writing my memoir
I hit 40,301 words into NaNoWriMo and my memoir Sunday evening. The plan is to hit 50,000 by Friday or Saturday and the full 79,000 – my own goal – by December 11th, my birthday. I write between 1400 and 2000 words a day, so I am confident.
I also made the decision to supplement the story-telling aspect with actual emails between Rob and I and IM sessions too. I mined old posts from the babycenter group and the soap opera message board I was a part of through the bulk of Will’s illness up through widowhood as a means of dating and clarifying events. I have been re-reading a lot of my own history in my own words and it has been, uh, interesting, looking back at who I was and how I got here.
There is going to be some rewriting. Early in the memoir I tried to be vague about people and events, especially with in-laws and the widow board, but as I wrote I realized that I can’t make sense of the storyline if I leave things out to spare myself and others embarrassment. I am reminded again of the advice I received on writing this memoir in the first place,
“Tell the story, big and messy.”
So, the incident with Rob’s widow board stalker is in. Fortunately she is no longer a reader of my blog. I think once I left the widow board most of the people there stopped reading and forgot all about me. And I wrote, though not in graphic detail, about my horrific attempts with dating prior to Rob. No real names naturally; it is good thing that I was already in the habit of nicknaming men. I haven’t known a single man who was nameable and the great thing about the Internet is that people conveniently re-christen themselves or are so predictable that their new names jump right off the screen at you.
For example, Rob’s stalker had the cutesy-poo habit of “decorating” her posts with flash graphics of the hearts, flowers and fluffy animals genre. We called her The Hallmark Lady for a long time, although she’s recently been downgraded to Mullet Woman. My fault totally and I should be ashamed.
Most nicknames are pedestrian, however, and denote occupation or a physical characteristic of equally mundane origin. I don’t spend too much time bestowing monikers, but for purposes of telling a tiny portion of my life’s journey, I guess it’s a good thing I have bothered even a little.
I am also pretty honest about the mother-in-law but without being mean – at least I hope I am not coming off as vindictive. I feel more sorry for Will’s mother than anything else. But it’s hard for me to illustrate just what why I reacted to some things the way that I did without using examples and, even in a memoir, ya gotta show at least as much as you tell. MIL is not someone I would ever have chosen to share a stage with but she is a cast member who has to be acknowledged.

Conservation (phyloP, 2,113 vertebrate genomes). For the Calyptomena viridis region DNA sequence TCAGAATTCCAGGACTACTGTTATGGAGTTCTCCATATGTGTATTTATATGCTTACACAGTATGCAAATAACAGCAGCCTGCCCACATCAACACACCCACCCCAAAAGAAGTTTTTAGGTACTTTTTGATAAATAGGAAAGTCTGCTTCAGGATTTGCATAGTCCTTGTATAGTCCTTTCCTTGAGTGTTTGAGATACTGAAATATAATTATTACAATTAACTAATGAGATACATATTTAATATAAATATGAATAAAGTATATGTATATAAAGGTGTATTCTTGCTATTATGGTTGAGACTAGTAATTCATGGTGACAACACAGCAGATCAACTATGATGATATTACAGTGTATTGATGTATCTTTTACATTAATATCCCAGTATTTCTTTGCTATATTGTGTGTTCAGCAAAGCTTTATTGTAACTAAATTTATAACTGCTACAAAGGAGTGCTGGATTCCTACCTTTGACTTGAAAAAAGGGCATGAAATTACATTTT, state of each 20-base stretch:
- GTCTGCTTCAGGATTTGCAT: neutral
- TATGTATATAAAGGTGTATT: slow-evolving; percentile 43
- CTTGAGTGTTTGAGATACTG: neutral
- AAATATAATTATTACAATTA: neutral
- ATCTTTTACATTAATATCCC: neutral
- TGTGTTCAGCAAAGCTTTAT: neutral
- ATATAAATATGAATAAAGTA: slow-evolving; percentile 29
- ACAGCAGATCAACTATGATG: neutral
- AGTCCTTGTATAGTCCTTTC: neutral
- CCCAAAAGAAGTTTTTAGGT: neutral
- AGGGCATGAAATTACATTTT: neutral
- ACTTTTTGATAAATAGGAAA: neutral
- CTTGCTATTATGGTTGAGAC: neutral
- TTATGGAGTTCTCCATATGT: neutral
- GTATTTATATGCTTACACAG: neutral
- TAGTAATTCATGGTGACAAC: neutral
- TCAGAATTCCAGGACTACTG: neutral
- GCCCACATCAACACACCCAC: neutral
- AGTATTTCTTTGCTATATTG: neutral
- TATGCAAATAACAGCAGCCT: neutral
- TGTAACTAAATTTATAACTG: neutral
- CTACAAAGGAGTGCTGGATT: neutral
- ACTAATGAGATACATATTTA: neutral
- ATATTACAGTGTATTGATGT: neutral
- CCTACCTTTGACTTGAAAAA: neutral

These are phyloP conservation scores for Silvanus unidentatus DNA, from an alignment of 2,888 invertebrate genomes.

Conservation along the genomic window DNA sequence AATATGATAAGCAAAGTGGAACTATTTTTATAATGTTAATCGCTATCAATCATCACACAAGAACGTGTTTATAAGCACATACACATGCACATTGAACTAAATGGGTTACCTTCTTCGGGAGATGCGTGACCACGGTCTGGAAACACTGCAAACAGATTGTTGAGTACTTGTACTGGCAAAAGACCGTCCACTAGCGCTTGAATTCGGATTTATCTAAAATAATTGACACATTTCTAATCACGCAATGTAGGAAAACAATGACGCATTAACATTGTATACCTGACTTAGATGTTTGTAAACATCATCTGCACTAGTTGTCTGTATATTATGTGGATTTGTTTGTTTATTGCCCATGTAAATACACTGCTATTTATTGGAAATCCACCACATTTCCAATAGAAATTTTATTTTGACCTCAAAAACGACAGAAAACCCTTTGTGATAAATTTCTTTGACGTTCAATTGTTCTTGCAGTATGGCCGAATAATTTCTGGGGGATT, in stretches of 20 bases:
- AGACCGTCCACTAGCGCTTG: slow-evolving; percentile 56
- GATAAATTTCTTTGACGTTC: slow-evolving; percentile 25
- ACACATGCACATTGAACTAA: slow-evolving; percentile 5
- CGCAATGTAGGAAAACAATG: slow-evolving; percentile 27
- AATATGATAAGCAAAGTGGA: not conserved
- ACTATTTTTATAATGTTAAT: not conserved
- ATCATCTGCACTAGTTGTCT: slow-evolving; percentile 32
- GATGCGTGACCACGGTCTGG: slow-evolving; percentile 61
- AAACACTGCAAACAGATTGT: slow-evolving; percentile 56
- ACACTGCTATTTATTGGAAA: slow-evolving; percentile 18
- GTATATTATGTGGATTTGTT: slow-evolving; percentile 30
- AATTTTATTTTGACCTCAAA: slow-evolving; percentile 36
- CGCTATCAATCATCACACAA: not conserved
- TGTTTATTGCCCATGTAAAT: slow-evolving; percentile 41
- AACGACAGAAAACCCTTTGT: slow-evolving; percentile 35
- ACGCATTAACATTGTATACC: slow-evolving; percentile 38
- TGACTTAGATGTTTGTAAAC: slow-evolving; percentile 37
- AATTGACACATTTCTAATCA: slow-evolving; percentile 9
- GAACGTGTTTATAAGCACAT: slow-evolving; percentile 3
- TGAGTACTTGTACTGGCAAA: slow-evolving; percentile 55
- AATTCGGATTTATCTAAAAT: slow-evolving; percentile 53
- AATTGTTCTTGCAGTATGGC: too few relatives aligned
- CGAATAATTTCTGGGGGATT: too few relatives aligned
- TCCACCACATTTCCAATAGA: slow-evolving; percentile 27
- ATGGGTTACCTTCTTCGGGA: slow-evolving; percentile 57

Rob raised an eyebrow – both actually – when I told him I was using our correspondence.
“All of it?”
“Well, no. Some stuff is private.”
The look I got was indicting, and rightfully so, because I have a long track record of indiscretion where writing about my life is concerned. Needless to say, Rob gets to read the manuscript before anyone else, and I doubt I will be looking for other beta reads before February anyway. But I really want a good, shoppable draft done by April 1st, so I will need to find additional readers other than my husband.
November to April is a good six months from start to finish. I would give myself longer with a fiction novel but my life is really already written up to the current day, so I can’t say that more time would make it more interesting. It is what it is.
I started my memoir last weekend. I suppose one could say that as a blogger I have been writing the story of my life for over two years now, but as my husband helpfully pointed out no one but a handful of regular readers really cares.
“I don’t get this memoir writing thing,” he said. “Aren’t autobiographies reserved for the people who actually counted in the larger historical context?”
And he is right in a way. John Adams got a biography and an HBO mini-series out of his life because he was a founding father and a president. His life mattered. But before he was anything more than a gleam in the Democrat parties’ eye, President-elect Obama had written two books about himself, and the reason that he could do that he owes to the memoir. Read Full Article